“For everything there is a season, and a time for every matter under heaven.” -Ecclesiastes 3:1 (or if you sing the words “turn, turn, turn” – The Byrds). These words ring true in my life as I sit at the end of one season and the beginning of another.
This coming Sunday, April 5th, will be my last Sunday as the Student Pastor at LifePoint Church. The past month has been filled with plans for transition, goodbye’s, and dreaming about what my new season will look like. God has called my wife and I to Round Rock, Texas, just north of Austin, to The Fellowship Church where I will serve as the Student Pastor.
Transitions like this bring mixed emotions.
On the one hand, I will dearly miss LifePoint Church and the students I have seen develop into men and women of God. While on the other hand, I am so excited to see what God has in store at The Fellowship and ecstatic to begin doing life with the students and families in Round Rock.
What I’ve Learned
Transitions bring perspective.
This transition has allowed me to critically evaluate what I (w/ the help of Jesus, obvi) have been able to accomplish over the past four years. It has helped me gain perspective on what I need to do differently as I begin a new chapter. It has helped me grasp what is foundational and what is peripheral to the health and development of a student ministry.
Time flies, relationships matter.
I can’t believe I have been at LifePoint four years. It has felt like a decade. Not because it has felt long and drawn out, but because of how much I have seen this ministry mature, and because of how deep my relationships run. I am proud of what God has allowed me to accomplish, which makes this transition even harder. As I prepare to leave, it’s the relationships that I will miss.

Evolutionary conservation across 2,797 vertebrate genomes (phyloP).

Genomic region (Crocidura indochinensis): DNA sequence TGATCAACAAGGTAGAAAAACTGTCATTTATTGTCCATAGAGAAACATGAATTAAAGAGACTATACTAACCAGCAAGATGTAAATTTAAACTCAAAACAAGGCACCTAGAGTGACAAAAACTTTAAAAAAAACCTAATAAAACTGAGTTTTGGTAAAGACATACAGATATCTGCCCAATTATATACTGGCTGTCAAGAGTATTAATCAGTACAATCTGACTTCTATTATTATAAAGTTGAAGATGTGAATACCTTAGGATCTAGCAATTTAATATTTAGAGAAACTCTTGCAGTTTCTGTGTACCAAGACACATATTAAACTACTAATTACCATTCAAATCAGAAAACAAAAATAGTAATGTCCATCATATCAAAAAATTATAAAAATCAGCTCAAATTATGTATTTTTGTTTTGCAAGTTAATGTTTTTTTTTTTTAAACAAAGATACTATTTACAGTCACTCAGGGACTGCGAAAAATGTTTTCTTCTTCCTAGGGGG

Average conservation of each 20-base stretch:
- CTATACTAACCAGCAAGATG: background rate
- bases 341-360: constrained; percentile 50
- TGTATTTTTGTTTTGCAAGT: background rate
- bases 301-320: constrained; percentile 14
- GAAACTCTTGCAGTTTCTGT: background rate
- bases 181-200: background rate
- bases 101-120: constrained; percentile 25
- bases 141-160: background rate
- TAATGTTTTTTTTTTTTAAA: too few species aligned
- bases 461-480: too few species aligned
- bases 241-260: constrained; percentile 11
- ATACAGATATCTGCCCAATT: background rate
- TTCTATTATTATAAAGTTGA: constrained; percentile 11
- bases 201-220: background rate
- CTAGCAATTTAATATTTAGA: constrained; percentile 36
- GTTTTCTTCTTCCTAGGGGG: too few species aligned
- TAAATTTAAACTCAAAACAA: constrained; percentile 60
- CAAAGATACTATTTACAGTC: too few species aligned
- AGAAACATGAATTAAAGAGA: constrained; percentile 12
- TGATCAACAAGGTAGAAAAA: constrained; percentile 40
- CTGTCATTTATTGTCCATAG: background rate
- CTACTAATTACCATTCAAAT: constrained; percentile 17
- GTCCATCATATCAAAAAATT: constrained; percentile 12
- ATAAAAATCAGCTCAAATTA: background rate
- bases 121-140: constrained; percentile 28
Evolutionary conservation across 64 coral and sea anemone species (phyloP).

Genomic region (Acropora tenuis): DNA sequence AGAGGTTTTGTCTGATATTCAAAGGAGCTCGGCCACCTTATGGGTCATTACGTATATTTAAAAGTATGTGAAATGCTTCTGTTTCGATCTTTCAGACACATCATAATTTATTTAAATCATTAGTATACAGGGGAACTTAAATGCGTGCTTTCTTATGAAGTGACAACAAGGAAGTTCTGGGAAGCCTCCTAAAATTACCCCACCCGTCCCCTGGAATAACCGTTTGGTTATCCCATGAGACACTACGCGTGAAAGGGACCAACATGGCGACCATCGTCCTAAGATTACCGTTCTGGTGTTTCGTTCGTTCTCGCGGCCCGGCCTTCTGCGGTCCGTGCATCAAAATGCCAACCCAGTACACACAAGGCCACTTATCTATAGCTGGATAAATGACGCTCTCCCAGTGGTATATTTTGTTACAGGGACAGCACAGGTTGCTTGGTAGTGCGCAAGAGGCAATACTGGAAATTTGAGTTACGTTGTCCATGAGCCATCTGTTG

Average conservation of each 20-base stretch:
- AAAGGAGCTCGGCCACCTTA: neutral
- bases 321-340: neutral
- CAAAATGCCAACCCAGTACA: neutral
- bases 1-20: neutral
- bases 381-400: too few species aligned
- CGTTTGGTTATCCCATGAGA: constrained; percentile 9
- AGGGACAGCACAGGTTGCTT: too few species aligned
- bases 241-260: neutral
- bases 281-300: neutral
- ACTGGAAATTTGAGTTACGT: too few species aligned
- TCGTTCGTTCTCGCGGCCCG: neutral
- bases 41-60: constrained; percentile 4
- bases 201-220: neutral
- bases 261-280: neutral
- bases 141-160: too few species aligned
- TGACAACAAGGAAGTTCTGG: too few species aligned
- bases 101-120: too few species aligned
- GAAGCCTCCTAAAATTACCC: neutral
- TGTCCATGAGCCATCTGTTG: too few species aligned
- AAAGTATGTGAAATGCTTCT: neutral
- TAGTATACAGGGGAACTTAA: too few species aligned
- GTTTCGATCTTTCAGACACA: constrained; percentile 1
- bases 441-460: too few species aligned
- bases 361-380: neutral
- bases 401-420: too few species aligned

There is never a “good” time to leave.
If I’m being honest, deep down I wrestled with guilt over leaving even though I was here four years. I don’t want to be the Youth Pastor that church hops looking for the best opportunity. I want to be the Youth Pastor that invests deeply and commits to the long run. However, there will never be a “good” time to leave. If you leave because of frustration with your context, that’s certainly not a “good time.” But alternatively, if you have been invested deeply over a long period of time, it makes transition all the more difficult! There is never a good time to leave, but rather we must trust God’s timing and will. But don’t be the 18 month’er!
Transition faithfully, finish strong.
The last thing you want to do is hit cruise control your last month on the job. How you set the next regime up for success matters. The message you leave your students with matters. The way you honor your leaders for their faithful service matters. The way you talk about the leaders of the church your leaving matters. Finish strong, transition faithfully, then set your eyes to the road God has before you.
I’m excited to share with you in the coming months what God does through my transition out of one student ministry and into another.
How have you transitioned in youth ministry? What have you done well? What have you done poorly? What advice do you have? Comment below!